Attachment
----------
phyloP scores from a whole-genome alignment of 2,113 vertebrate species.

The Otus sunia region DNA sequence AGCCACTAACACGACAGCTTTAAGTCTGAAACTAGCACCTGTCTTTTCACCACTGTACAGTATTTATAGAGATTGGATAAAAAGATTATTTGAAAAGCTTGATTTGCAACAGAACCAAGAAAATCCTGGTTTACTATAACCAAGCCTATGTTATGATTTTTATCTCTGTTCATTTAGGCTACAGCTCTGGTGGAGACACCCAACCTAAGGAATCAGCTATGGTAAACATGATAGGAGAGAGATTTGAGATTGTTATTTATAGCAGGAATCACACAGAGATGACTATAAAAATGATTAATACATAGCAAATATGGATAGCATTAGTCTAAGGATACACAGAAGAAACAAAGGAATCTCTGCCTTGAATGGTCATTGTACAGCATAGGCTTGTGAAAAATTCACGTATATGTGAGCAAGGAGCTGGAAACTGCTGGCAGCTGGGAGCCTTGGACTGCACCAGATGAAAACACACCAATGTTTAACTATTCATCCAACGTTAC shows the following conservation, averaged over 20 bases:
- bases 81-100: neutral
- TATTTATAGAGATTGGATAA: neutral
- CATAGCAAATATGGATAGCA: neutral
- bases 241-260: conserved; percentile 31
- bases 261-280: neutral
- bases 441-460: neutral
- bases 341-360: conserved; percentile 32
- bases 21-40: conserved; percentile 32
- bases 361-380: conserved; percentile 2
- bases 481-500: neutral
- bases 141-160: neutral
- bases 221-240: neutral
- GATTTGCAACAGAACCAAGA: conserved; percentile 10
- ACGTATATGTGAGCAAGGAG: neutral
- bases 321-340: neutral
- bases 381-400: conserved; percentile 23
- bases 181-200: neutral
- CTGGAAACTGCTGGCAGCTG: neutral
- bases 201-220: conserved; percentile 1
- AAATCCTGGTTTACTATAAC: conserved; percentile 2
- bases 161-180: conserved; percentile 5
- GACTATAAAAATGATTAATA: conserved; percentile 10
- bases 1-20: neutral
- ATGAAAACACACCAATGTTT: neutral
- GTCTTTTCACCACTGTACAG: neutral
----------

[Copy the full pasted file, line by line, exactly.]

phyloP scores from a whole-genome alignment of 2,113 vertebrate species.

The Otus sunia region DNA sequence AGCCACTAACACGACAGCTTTAAGTCTGAAACTAGCACCTGTCTTTTCACCACTGTACAGTATTTATAGAGATTGGATAAAAAGATTATTTGAAAAGCTTGATTTGCAACAGAACCAAGAAAATCCTGGTTTACTATAACCAAGCCTATGTTATGATTTTTATCTCTGTTCATTTAGGCTACAGCTCTGGTGGAGACACCCAACCTAAGGAATCAGCTATGGTAAACATGATAGGAGAGAGATTTGAGATTGTTATTTATAGCAGGAATCACACAGAGATGACTATAAAAATGATTAATACATAGCAAATATGGATAGCATTAGTCTAAGGATACACAGAAGAAACAAAGGAATCTCTGCCTTGAATGGTCATTGTACAGCATAGGCTTGTGAAAAATTCACGTATATGTGAGCAAGGAGCTGGAAACTGCTGGCAGCTGGGAGCCTTGGACTGCACCAGATGAAAACACACCAATGTTTAACTATTCATCCAACGTTAC shows the following conservation, averaged over 20 bases:
- bases 81-100: neutral
- TATTTATAGAGATTGGATAA: neutral
- CATAGCAAATATGGATAGCA: neutral
- bases 241-260: conserved; percentile 31
- bases 261-280: neutral
- bases 441-460: neutral
- bases 341-360: conserved; percentile 32
- bases 21-40: conserved; percentile 32
- bases 361-380: conserved; percentile 2
- bases 481-500: neutral
- bases 141-160: neutral
- bases 221-240: neutral
- GATTTGCAACAGAACCAAGA: conserved; percentile 10
- ACGTATATGTGAGCAAGGAG: neutral
- bases 321-340: neutral
- bases 381-400: conserved; percentile 23
- bases 181-200: neutral
- CTGGAAACTGCTGGCAGCTG: neutral
- bases 201-220: conserved; percentile 1
- AAATCCTGGTTTACTATAAC: conserved; percentile 2
- bases 161-180: conserved; percentile 5
- GACTATAAAAATGATTAATA: conserved; percentile 10
- bases 1-20: neutral
- ATGAAAACACACCAATGTTT: neutral
- GTCTTTTCACCACTGTACAG: neutral